HUNDREDS of Zimbabwean teachers working in neighbouring South Africa this week applied for the SA Educators Council certificate to avoid deportation as they hold Zimbabwe Exemption Permits (ZEPs) which expired on December 31, 2021.
After the expiry of ZEP permits, the estimated 200 000 immigrants were given a grace period of 12 months to apply for other permits to avoid deportation.
Zimbabwe Community in South Africa (ZCSA) chairperson Ngqabutho Mabhena yesterday told NewsDay that some Zimbabwean teachers in the neighbouring country had since applied for South Africa Educators Council certificate to secure their stay.
“This week as schools are opening in South Africa, most teachers (Zimbabwean) are trying to get their SA Educators Council certificates. Some have submitted their applications and officials from the SA Council of Educators are saying they will sit this week to make a determination on how to handle issues of holders of ZEPs,” Mabhena said.
“So we await the meeting of the SA Education Council this week so that they give guidance on how they are going to proceed because if they do not accept, the permits will expire on December 31, 2022, then we are going to have a crisis.”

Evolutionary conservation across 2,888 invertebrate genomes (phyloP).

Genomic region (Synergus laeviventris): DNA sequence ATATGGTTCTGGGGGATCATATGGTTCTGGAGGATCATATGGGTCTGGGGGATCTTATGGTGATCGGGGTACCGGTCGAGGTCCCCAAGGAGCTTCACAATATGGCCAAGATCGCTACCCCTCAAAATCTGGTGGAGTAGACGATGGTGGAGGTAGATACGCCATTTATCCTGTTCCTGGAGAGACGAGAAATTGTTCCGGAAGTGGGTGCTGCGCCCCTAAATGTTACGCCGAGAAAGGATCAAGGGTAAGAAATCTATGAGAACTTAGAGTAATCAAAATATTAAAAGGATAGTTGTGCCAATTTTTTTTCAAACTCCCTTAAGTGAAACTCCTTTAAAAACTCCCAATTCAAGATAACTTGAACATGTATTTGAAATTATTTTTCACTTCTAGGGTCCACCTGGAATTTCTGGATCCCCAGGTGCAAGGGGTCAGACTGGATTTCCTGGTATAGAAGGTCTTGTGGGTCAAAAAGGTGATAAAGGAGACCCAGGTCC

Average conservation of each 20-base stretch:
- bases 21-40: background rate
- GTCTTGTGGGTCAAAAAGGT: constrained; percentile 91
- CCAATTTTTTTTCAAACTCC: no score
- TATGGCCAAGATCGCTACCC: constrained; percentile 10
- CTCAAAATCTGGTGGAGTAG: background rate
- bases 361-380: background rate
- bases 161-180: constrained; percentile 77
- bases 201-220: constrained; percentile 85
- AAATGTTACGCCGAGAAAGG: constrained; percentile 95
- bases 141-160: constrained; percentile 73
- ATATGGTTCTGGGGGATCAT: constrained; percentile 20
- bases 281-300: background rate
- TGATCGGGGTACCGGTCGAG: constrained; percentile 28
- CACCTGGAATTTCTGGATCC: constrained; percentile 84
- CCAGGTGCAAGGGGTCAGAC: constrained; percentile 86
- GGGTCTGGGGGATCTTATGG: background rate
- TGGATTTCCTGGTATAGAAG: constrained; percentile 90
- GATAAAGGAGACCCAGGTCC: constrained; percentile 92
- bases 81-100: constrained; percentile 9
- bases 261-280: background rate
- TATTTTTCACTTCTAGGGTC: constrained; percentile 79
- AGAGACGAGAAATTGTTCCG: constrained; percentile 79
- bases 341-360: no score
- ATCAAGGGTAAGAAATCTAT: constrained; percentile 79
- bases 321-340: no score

South Africans are lobbying for the deportation of all Zimbabweans working in that country, with threats of vandalism of property at companies and institutions where they work.
Estimates are that South Africa is home to over 10 000 Zimbabwean teachers who left the country to seek greener pastures.
Meanwhile, South African opposition Economic Freedom Fighters (EFF) leader Julius Malema yesterday raised concern over the high numbers of employed foreigners compared to locals in South Africa.
Addressing the #EFFSiyabonga rally, the EFF leader said they did not have a problem with their African counterparts, but wanted the employment circles, particularly the hospitality industry, to be accountable.
Referred to as Makwerekwere, a derogatory term for foreigners in South Africa, especially Zimbabweans, millions of Zimbabweans have found themselves on the other side of the Limpopo fleeing political persecution and perennial economic crisis.
In a video clip that went viral on social media, Malema said he wanted to know why more foreigners were working in the hospitality industry against a small number of South Africans.
“We are poor, we are unemployed and we want jobs but if you go to a restaurant, foreigners are working in restaurants, do not hate foreigners, hate the owner of that restaurant because those foreigners did not hire themselves,” he said.
“We do not fight with our African brothers, we are together, but if I get a tender, the law says you must hire locally. Why is that law not applied in Hilton hotels? Why is that law not applying in Signature restaurants in Johannesburg? Every hospitality industry must be visited. It’s a programme of the EFF. Do not fight our African brothers and sisters. They did not hire themselves.”